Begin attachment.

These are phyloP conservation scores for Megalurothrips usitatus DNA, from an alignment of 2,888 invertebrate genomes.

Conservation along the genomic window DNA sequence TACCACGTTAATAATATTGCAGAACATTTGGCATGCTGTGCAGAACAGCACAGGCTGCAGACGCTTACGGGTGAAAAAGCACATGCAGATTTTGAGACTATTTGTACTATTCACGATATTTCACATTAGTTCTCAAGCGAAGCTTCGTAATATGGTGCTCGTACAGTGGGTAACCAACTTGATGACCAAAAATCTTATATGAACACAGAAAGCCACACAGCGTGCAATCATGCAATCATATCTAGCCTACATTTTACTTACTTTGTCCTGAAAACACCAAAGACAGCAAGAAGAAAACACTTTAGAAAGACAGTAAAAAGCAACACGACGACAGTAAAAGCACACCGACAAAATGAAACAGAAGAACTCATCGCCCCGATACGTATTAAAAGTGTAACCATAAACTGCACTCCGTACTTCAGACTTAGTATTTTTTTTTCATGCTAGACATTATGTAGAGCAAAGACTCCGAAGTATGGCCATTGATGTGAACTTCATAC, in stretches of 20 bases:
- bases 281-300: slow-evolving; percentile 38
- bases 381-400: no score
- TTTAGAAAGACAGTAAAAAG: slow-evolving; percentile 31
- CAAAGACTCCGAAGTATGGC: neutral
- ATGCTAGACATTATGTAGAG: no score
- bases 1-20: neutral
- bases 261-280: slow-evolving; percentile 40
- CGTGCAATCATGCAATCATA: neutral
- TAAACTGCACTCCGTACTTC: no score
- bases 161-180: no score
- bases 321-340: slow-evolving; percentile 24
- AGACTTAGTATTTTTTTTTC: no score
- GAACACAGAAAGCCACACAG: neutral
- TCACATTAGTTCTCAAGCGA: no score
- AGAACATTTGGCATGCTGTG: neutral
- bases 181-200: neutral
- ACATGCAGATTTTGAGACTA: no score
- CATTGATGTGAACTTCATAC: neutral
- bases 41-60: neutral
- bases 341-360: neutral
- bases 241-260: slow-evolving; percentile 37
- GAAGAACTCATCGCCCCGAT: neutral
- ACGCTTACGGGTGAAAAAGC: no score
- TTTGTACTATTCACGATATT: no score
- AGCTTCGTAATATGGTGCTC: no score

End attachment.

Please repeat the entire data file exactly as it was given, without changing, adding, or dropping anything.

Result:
These are phyloP conservation scores for Megalurothrips usitatus DNA, from an alignment of 2,888 invertebrate genomes.

Conservation along the genomic window DNA sequence TACCACGTTAATAATATTGCAGAACATTTGGCATGCTGTGCAGAACAGCACAGGCTGCAGACGCTTACGGGTGAAAAAGCACATGCAGATTTTGAGACTATTTGTACTATTCACGATATTTCACATTAGTTCTCAAGCGAAGCTTCGTAATATGGTGCTCGTACAGTGGGTAACCAACTTGATGACCAAAAATCTTATATGAACACAGAAAGCCACACAGCGTGCAATCATGCAATCATATCTAGCCTACATTTTACTTACTTTGTCCTGAAAACACCAAAGACAGCAAGAAGAAAACACTTTAGAAAGACAGTAAAAAGCAACACGACGACAGTAAAAGCACACCGACAAAATGAAACAGAAGAACTCATCGCCCCGATACGTATTAAAAGTGTAACCATAAACTGCACTCCGTACTTCAGACTTAGTATTTTTTTTTCATGCTAGACATTATGTAGAGCAAAGACTCCGAAGTATGGCCATTGATGTGAACTTCATAC, in stretches of 20 bases:
- bases 281-300: slow-evolving; percentile 38
- bases 381-400: no score
- TTTAGAAAGACAGTAAAAAG: slow-evolving; percentile 31
- CAAAGACTCCGAAGTATGGC: neutral
- ATGCTAGACATTATGTAGAG: no score
- bases 1-20: neutral
- bases 261-280: slow-evolving; percentile 40
- CGTGCAATCATGCAATCATA: neutral
- TAAACTGCACTCCGTACTTC: no score
- bases 161-180: no score
- bases 321-340: slow-evolving; percentile 24
- AGACTTAGTATTTTTTTTTC: no score
- GAACACAGAAAGCCACACAG: neutral
- TCACATTAGTTCTCAAGCGA: no score
- AGAACATTTGGCATGCTGTG: neutral
- bases 181-200: neutral
- ACATGCAGATTTTGAGACTA: no score
- CATTGATGTGAACTTCATAC: neutral
- bases 41-60: neutral
- bases 341-360: neutral
- bases 241-260: slow-evolving; percentile 37
- GAAGAACTCATCGCCCCGAT: neutral
- ACGCTTACGGGTGAAAAAGC: no score
- TTTGTACTATTCACGATATT: no score
- AGCTTCGTAATATGGTGCTC: no score